On the back of sharp gains in Chinese insurance stocks during the past week, Carlyle Group last night sold its remaining shares in China Pacific Insurance (Group) Co, raising HK$6.17 billion ($796 million).
The sale — Carlyle’s fifth in Hong Kong-listed CPIC during the past three years — had been widely expected ever since the private equity firm’s latest lockup expired in October and became almost inevitable after CPIC’s share price rallied 11.3% in the past five sessions. The stock broke HK$30 for the first time in 17 months last Wednesday and yesterday closed just 1.1% below the fresh 52-week high of HK$31.35 that it set on Thursday.
Despite those gains, the deal was offered at a tight discount of up to 3.2%. That didn’t appear to be a deterrent, however, and when the books closed at 9pm last night (Hong Kong time) more than 110 investors had submitted orders. Indeed, the interest was strong enough that the bookrunners were able to fix the price at the top of the range for a discount of just 2.26%.
The fact that this was a clean-up trade that removed the final overhang caused by Carlyle’s remaining stake likely played a role, but more importantly, analysts see scope for a rerating of the entire Chinese insurance sector and many of them are in the process of upgrading their earnings estimates and recommendations.
The key reason is a liberalisation of the investment limits for Chinese insurers and the announcement that they will be allowed to set up mutual funds. In the long run, this should help improve the investment returns for these companies, analysts say.
CPIC’s Hong Kong-listed H-shares gained 7.2% in a first knee-jerk reaction to the mutual fund news on January 2, and it wasn’t alone. Ping An Insurance Group added 5.2%, China Life Insurance rose 6.7%, PICC Property & Casualty gained 6.1% and New China Life Insurance rallied 12.6%.
Carlyle sold all its remaining 203.7 million shares, which accounted for 7.3% of CPIC’s H-share capital and 2.2% of the total share capital, including its Shanghai-listed A-shares. The shares were offered at a price between HK$30 and HK$30.30, which translated into a discount of 2.26% to 3.2% versus yesterday’s close of HK$31.
According to a source, the final price was fixed at HK$30.30 for a 2.26% discount. This was significantly tighter than the 5.2% discount that Carlyle achieved in its most recent sale in July last year, but wider than its first two sell-downs in December 2010 and January 2011. However, the first one of those early deals was privately placed, and more than 80% of the second one was bought by two anchor investors, which helped keep the price high.
This time the deal was backed by reverse inquiries from both long-only investors and hedge funds, which covered more than half the transaction at launch. One anchor investor in particular was said to have wanted a significant portion of the deal.
The majority of the overall demand came from hedge funds, but in the end the shares were distributed fairly evenly between hedge funds and long-only investors, the source said. Most of the demand came from Asia and the US, with some participation from investors based in Europe.
Contrary to its previous two sell-downs, Carlyle also chose not to invite competitive bids for this last sale, which could have tempted banks to offer a higher price than what the market was prepared to pay in order to get in on the action. Instead it mandated Goldman Sachs and UBS to do the trade based on the price that those two banks (independently from one another) had been suggesting to Carlyle.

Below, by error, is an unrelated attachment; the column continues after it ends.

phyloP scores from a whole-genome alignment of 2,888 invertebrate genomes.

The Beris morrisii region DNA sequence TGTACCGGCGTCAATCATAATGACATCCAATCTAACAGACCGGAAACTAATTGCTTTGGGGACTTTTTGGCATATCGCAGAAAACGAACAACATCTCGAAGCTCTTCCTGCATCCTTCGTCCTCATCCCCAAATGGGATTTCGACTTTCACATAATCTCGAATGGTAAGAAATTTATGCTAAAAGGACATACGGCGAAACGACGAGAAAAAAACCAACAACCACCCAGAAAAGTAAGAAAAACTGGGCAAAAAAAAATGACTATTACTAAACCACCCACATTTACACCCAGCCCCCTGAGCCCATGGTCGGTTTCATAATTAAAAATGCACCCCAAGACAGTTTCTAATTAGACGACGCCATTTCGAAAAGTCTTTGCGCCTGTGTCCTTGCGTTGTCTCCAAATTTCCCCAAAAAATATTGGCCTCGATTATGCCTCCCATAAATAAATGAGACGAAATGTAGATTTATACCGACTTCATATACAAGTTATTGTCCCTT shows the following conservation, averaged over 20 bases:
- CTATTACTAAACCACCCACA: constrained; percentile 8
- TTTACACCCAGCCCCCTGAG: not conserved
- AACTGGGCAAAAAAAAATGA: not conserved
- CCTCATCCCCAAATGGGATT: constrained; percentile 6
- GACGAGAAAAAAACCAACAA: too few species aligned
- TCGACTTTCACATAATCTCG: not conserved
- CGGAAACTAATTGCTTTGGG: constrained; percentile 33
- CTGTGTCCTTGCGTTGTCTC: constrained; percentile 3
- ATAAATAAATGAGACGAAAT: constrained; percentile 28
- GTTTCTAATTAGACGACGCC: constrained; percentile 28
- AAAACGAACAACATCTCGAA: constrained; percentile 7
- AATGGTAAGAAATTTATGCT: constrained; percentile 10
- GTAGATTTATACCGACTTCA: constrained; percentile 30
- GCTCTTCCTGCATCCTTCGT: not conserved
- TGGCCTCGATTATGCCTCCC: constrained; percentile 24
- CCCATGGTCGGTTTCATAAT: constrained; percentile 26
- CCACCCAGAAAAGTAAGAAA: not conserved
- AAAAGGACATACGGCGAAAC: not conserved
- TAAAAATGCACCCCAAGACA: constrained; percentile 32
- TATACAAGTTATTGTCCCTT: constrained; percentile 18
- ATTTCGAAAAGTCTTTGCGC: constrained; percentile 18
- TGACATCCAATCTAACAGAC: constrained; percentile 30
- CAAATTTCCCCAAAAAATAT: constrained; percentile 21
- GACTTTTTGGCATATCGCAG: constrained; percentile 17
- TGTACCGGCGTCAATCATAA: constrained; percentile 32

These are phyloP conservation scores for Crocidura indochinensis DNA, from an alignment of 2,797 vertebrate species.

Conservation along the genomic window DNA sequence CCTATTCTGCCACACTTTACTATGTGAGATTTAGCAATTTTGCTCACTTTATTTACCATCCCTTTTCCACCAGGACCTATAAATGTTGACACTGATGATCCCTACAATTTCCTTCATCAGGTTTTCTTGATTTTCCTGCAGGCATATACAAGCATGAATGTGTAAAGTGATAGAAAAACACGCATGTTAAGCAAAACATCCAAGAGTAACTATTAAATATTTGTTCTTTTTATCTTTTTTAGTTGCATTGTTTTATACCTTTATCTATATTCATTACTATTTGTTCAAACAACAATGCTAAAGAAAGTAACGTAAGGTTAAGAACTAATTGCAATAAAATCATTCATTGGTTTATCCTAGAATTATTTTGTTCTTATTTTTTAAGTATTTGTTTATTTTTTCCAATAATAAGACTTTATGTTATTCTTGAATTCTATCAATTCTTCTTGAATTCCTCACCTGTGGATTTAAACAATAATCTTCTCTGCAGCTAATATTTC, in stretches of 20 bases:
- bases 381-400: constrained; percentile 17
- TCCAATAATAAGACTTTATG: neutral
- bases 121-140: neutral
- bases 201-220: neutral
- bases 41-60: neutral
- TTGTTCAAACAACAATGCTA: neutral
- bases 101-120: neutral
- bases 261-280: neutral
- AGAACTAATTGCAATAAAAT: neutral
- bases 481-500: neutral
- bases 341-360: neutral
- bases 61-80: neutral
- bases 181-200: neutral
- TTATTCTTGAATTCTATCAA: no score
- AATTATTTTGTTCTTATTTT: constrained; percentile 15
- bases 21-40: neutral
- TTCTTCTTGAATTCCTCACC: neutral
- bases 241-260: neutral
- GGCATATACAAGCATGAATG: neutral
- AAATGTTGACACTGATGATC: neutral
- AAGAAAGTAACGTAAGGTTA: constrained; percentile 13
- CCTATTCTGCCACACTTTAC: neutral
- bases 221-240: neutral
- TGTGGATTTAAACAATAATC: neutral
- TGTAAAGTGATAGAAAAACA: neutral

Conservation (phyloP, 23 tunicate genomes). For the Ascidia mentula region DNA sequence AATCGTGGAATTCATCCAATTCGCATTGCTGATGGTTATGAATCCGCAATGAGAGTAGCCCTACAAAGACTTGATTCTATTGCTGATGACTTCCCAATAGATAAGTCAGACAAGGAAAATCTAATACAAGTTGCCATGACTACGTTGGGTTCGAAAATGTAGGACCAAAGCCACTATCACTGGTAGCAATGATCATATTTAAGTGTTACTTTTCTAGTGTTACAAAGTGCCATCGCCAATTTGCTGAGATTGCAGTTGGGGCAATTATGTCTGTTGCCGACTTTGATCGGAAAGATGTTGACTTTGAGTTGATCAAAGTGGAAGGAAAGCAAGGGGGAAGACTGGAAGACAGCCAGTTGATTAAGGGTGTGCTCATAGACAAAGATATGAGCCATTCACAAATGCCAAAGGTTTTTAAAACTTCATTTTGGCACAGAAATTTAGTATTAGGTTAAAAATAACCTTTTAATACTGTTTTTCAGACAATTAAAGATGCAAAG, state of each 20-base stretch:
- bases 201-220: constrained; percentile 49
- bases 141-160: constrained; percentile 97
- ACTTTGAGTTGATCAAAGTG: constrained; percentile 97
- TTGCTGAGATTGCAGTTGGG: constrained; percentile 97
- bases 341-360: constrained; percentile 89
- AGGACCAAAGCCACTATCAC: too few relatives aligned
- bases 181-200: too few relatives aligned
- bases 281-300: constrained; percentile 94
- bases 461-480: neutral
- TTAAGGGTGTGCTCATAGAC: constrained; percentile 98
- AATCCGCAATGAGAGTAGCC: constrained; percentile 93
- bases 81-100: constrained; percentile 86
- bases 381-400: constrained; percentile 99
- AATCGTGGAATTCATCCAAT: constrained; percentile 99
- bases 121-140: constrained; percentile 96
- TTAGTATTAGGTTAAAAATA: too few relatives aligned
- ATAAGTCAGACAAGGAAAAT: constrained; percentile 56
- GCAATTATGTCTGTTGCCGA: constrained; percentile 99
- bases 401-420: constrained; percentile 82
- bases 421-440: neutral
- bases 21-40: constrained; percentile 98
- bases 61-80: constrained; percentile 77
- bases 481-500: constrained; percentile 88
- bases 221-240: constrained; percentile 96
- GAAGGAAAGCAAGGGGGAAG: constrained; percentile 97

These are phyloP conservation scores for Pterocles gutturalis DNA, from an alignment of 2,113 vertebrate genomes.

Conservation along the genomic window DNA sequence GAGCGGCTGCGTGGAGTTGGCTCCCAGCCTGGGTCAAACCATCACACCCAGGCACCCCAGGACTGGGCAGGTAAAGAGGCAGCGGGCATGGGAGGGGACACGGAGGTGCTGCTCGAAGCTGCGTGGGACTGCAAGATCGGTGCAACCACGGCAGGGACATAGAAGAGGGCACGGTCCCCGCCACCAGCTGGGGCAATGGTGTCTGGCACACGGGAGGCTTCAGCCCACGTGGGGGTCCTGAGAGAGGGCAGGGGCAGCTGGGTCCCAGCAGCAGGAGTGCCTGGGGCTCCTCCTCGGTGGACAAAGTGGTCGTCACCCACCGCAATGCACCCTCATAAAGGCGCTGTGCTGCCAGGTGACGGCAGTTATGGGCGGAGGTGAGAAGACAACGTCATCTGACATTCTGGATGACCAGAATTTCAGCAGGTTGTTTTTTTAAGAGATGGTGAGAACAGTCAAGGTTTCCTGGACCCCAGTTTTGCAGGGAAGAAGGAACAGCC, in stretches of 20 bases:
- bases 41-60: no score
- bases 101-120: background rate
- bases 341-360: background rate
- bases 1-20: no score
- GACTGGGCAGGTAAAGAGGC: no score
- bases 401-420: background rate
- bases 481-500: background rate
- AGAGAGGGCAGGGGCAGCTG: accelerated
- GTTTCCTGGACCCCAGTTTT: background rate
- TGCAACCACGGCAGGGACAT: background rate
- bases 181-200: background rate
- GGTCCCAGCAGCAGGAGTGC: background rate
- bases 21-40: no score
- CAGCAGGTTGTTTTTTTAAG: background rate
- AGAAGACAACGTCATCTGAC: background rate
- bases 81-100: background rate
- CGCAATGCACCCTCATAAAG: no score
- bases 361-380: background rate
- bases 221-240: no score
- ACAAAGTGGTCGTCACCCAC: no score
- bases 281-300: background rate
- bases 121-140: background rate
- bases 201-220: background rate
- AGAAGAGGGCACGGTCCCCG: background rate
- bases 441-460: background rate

While there are never any guarantees, particularly after stock markets in Europe and the US fell overnight, this should limit the risk of a sell-off in the stock today. The share price dropped 10% the day after Carlyle’s previous sell-down in July and lost as much as 16% before it started to head higher again in late September. But thanks to a recovery in the fourth quarter and last week’s gains, the stock is currently up 40% since the beginning of 2012.
The aftermarket performance assumes added importance since this is only the second block trade in Asia this year. If investors make money on the deal, they will be more inclined to take part in the next few transactions that hit the market.
There are a number of blocks in the immediate pipeline, according to bankers, including a few that were held over from last year and FIG (financial institutions) is expected to remain one of the most active sectors.
Either way, Carlyle will have made a handsome profit on its investment in CPIC, given that its initial investment in December 2005 amounted to only $410 million. This compares with the $5.2 billion that it has raised from the sale of its shares through five capital markets transactions since December 2010.
The US-based private equity firm initially invested in CPIC’s life insurance unit, but that investment was converted into shares in the parent company before it went public. CPIC listed in Shanghai in December 2007 and in Hong Kong two years later. Before Carlyle started selling down in December 2010, it held 57.2% of CPIC’s H-share capital.
Its initial sell-down was an $864 million private placement that was announced on December 29, 2010 — about one week after Carlyle’s 12-month lockup from the Hong Kong IPO expired. It was arranged by UBS and priced at a 0.6% discount.
Less than two weeks later, in January 2011, it raised $1.79 billion from a sale that was priced at a 0% discount to the latest close, or at HK$33.45 per share. Allianz and Fairholme Capital bought a combined 82.5% of the deal and Goldman Sachs was the sole bookrunner.
In July 2011, it raised $989 million from a deal arranged by Deutsche Bank, Goldman Sachs and Morgan Stanley, which was priced at a 3.3% discount. And in July this year it sold $723 million worth of shares at a 5.2% discount through Bank of America Merrill Lynch and Credit Suisse.